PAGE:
EXCLUSIVE: Now dark web dealers are cashing in on the HRT crisis: lifesaving treatments are being sold at FOUR times the NHS price
- Women desperate for hormone replacement therapy (HRT) in the UK are being charged four times the price they would pay on the NHS from dark web providers
- Unauthorized sellers based in Russia, Thailand and Brazil are exploiting the crisis
- Experts have also raised concerns about products that may be counterfeits
Online traders are cashing in on HRT shortages by selling life-saving treatments on the ‘dark web’, analysis reveals.
Unauthorized sellers based in Russia, Thailand and Brazil are taking advantage of the UK’s HRT crisis by advertising crucial products at up to four times the price of an NHS prescription.
Research commissioned by the Daily Mail reveals that a month’s supply of Estrogel, which many women are desperate to get their hands on, is available on a hidden collective of internet sites.
A single NHS prescription for an HRT costs £9.35. However, Russian sellers advertise the equivalent – an 80g tube – at £37.65, and Thai retailers offer it for £19.05.
The analysis also revealed that there are nine different options for buying Estrogel on the dark web, with the majority of products being sold from Thailand. The cheapest option costs twice as much as an NHS prescription.
Rogue sellers based in Russia, Thailand and Brazil are taking advantage of the UK’s HRT crisis by advertising crucial products at up to four times the price of an NHS prescription
Experts have slammed the revelations, saying traders are “exploiting” the desperate situation women find themselves in.
Meanwhile, the Royal Pharmaceutical Society said it was “dismayed” that HRT had now ended up on the dark web – sites accessed through specific software, where crimes including the trade in illegal drugs and ammunition , are commonplace.
Although it is not illegal to obtain HRT in this way, those who access it will not have been assessed by a medical professional and can simply order it from their address.
Experts have also raised concerns about “low quality” products that could be counterfeits.
Professor Alan Woodward, a cyber expert from the University of Surrey, said: ‘The problem is that when people are desperate they turn to alternative sources.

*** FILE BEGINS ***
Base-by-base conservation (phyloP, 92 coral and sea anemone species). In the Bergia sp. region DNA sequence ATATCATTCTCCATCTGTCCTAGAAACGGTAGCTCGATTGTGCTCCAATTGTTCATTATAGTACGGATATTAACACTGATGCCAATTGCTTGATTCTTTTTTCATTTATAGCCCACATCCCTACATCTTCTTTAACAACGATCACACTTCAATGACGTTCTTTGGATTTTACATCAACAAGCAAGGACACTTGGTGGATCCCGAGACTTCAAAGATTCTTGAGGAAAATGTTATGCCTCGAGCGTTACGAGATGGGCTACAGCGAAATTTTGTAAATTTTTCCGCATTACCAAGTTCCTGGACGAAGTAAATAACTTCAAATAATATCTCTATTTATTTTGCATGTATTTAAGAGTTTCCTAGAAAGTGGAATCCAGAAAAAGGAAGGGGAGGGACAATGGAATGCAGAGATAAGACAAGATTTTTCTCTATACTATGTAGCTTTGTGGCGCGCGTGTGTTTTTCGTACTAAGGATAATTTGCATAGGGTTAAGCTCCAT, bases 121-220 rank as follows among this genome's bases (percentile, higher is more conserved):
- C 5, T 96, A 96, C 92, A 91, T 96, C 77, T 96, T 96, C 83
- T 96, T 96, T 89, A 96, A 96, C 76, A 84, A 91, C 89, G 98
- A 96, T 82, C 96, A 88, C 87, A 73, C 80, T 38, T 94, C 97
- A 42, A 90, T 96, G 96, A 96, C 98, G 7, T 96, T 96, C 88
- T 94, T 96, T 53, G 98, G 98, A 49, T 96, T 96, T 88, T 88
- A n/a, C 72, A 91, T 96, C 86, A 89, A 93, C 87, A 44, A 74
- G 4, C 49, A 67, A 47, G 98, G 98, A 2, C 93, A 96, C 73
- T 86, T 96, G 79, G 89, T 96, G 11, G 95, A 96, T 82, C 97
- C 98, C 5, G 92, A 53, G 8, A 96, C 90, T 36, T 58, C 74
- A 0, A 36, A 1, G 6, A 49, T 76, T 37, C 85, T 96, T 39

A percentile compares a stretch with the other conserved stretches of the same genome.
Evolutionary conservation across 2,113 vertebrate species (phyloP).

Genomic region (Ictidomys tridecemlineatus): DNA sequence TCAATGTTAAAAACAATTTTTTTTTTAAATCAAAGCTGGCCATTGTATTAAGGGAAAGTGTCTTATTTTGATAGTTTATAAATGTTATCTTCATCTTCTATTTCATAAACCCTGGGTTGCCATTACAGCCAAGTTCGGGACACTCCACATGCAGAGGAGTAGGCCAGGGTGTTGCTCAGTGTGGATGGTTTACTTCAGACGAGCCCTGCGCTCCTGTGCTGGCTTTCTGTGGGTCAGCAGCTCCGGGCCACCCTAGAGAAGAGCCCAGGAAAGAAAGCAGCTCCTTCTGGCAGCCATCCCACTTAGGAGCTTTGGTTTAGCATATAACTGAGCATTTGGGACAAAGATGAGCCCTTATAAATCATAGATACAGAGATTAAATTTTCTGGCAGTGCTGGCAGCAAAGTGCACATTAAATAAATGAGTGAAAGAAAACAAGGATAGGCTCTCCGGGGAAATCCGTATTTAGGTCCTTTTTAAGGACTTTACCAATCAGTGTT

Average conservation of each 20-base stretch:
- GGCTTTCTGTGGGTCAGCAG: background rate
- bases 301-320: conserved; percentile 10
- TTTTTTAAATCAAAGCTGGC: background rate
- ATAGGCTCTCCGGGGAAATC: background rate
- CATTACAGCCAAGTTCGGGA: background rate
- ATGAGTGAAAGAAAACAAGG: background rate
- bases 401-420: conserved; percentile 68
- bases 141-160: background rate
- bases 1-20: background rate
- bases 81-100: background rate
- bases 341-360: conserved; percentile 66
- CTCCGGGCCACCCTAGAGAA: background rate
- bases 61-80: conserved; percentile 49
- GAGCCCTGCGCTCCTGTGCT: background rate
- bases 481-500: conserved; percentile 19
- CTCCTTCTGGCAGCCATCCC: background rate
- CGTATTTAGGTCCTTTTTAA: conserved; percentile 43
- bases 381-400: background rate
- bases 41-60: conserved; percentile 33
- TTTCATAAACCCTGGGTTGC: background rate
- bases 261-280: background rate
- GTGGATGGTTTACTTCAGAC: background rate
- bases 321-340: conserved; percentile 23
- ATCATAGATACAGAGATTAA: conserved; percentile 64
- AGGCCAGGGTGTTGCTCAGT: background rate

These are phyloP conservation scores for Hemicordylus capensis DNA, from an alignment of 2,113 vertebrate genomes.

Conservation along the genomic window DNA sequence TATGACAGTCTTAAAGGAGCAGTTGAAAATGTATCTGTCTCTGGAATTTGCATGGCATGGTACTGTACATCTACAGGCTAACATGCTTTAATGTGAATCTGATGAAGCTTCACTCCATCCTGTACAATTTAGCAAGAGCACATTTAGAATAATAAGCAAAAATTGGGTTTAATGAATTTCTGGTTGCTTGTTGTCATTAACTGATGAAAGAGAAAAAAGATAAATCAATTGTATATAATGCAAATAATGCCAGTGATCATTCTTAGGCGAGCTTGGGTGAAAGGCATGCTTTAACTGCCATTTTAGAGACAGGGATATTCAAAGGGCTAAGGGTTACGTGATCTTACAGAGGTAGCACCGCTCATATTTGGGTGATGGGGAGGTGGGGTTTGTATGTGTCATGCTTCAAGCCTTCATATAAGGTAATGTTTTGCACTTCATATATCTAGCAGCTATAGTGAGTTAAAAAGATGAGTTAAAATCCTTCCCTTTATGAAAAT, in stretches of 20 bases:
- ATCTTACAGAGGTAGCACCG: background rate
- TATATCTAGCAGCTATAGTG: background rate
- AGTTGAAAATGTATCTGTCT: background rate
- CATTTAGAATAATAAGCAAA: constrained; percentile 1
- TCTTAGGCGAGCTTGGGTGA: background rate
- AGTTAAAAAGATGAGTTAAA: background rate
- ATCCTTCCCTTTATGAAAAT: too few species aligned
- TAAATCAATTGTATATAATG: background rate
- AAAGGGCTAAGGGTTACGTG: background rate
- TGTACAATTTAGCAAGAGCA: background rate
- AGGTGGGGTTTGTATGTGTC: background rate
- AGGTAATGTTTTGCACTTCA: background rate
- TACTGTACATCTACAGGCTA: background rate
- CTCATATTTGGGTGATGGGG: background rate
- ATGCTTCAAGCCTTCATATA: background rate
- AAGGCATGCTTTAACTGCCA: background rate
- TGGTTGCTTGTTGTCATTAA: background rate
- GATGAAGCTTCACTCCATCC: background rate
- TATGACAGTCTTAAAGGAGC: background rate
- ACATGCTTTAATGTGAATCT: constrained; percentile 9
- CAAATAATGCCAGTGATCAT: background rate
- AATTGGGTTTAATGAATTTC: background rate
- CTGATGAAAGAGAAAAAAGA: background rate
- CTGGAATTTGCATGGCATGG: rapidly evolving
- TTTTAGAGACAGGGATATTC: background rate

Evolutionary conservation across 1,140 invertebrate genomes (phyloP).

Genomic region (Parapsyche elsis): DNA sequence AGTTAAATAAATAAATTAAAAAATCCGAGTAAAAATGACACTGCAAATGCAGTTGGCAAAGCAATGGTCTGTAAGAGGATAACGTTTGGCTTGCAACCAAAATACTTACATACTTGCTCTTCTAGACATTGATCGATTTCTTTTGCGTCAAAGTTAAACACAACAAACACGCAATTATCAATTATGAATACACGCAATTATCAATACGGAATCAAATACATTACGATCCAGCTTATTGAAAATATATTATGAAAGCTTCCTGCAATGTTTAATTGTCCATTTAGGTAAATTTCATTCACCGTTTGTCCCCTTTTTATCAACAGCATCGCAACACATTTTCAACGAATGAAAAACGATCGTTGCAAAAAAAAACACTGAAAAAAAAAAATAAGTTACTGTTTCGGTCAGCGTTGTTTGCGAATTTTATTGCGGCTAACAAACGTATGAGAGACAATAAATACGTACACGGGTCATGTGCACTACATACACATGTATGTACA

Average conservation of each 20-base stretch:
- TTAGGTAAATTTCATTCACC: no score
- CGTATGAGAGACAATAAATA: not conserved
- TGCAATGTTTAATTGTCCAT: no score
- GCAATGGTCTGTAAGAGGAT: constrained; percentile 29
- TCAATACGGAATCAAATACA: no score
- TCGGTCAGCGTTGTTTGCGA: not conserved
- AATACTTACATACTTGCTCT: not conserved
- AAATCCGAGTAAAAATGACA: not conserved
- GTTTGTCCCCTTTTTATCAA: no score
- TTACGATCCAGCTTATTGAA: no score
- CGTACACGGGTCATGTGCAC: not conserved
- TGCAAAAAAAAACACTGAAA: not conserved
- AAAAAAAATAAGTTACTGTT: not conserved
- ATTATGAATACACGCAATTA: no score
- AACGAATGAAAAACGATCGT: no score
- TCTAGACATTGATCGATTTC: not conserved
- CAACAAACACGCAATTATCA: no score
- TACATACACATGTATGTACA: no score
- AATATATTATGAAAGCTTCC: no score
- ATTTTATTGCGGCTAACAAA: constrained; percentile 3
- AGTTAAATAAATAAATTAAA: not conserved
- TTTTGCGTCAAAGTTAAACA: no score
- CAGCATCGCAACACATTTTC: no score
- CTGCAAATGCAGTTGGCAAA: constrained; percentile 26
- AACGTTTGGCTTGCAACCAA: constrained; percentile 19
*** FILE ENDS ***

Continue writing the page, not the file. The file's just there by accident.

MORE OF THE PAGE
“You can almost guarantee that if something is missing, there will be [traders] offer online to sell it.
‘There is no situation [they] won’t exploit – including when people need life-changing drugs. The problem is that you are dealing with an anonymous group that is unaccountable.
“Therefore, you don’t know if what you receive is what you ordered or if you will receive anything. Worse still, it could be a substance that could seriously harm you.
Dee Murray, chief executive and founder of the Menopause Experts group, said: ‘The shortage of HRT is causing stress and potential harm to women, with some pushed to take matters into their own hands and seek supplies online.
“Dark web resellers are taking advantage of the shortage of HRT treatments by preying on the desperate, who have no guarantee of what will actually arrive in the mail.
These sellers exist outside the law in an unregulated underworld where there is no return for buyers who don’t get what they paid for or, worse, are exposed to harmful chemicals and fake drugs.
She added: “Buying drugs on the dark web or through any unauthorized seller is inherently risky and potentially very dangerous. HRT should only be prescribed by qualified healthcare professionals who understand the patient’s story.
Medicines from unregulated websites are more likely to be low quality illegal counterfeits and can endanger a patient’s health
Diane Danzebrink, founder of the Menopause Support website, said she was “really concerned” by the Mail’s findings.
She urged women who are struggling to access their HRT to speak to their GP or pharmacist to find ‘an authorized and regulated alternative product for short-term use’.
The Mail has campaigned to solve the HRT crisis and has previously revealed that women are being forced to pay up to eight times the NHS price at private online pharmacies.
Wing Tang, from the Royal Pharmaceutical Society, said: “We are appalled that women are being put in a position where they feel they have to source medicines from the dark web.
“Medicines from unregulated websites are more likely to be low quality, illegal counterfeits and can endanger a patient’s health. We hope the new HRT working group will help solve the problem of HRT shortages.